He then enlisted me and a few other friends to collaborate on the codebase to build on more features and squash bugs (at least some of them). At this point, Subversion (SVN) had just been born but was 2 years from version 1.0, git was still 3 years from being invented, and GitHub 6 years. Alright I’ll get to the point: We didn’t use any form of versioning system, we just coded a dev version and made sure we were working on separate things at the same time. When things worked well enough, we copied PHP files to the live version and went back to developing. Sometimes we coded directly on the live version like big ol’ dummies.

Due to my enthusiasm and knowledge of the project (and being a friend), I was granted Admin rights under the new permission system, with the power to take actions on users and posts, and later, to change user levels (promote users to moderators, ban, etc.) as the site grew, and it really grew.

It quickly moved to a shared host (bluekaffee.badmins.com), and then to a dedicated host, finally settling with its very own domain name, bluekaffee.com. Soon most of the millennials in the province at least knew what BK was, and many had an account (or few) there. We had to implement rules and regulations because most of us didn’t want it to be the wild west there anymore. The added structure benefited the site. Since we were in high school there was always tons of drama, but it was our very own social network, and we loved it.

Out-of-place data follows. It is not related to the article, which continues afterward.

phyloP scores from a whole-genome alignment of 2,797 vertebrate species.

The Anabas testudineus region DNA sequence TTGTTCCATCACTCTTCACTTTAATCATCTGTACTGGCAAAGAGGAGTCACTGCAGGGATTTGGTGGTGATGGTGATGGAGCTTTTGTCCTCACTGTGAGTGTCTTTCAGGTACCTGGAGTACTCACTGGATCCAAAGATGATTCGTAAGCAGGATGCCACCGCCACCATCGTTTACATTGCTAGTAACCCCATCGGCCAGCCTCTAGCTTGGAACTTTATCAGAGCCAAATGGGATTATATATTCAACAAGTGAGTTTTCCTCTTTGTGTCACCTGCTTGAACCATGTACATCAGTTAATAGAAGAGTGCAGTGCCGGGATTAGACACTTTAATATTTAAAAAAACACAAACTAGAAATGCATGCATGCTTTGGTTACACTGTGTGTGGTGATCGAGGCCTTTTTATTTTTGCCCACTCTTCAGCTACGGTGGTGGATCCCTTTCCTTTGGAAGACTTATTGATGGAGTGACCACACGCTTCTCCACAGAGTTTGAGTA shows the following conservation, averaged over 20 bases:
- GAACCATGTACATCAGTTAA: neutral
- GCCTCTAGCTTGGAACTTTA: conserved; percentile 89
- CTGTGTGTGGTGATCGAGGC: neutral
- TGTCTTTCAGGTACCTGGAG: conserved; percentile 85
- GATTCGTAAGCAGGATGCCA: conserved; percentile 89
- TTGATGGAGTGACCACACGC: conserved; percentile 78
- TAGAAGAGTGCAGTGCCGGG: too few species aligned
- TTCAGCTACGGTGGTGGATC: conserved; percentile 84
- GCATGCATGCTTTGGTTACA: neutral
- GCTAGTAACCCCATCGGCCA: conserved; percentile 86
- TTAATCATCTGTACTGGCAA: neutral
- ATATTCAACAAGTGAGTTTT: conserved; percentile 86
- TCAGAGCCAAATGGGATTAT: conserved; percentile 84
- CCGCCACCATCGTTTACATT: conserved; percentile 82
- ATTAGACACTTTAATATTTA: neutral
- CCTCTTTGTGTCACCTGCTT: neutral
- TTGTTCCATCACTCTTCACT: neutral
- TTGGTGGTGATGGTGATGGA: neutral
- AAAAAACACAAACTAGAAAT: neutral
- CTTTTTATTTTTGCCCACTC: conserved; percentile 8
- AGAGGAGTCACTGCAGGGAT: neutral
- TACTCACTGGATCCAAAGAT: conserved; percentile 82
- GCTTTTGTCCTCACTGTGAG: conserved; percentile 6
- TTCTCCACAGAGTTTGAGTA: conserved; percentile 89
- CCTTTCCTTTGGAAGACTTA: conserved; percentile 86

Act II

Chapter 1: The Plateau

By the end of high school in 2004, we had looked back at what BK had become and said, “wow.” It stuck around, keeping us together during our college/university years as we gradually started using it less and Facebook more. Then, primarily Facebook with check-ins to Blue Kaffee. Most of us moved on to the bigger web, Web 2.0, but some remained on BK, and it continued to stick around.

In 2007, Birdsite was born as a pioneer of Web 2.0. Microblogging you could do from your phone via SMS! The posts rolled along in real-time! Neat! It was niche, barely anybody used it or knew what to use it for. Digg was popular. YouTube was becoming big popular. Facebook was popular. Birdsite was enh.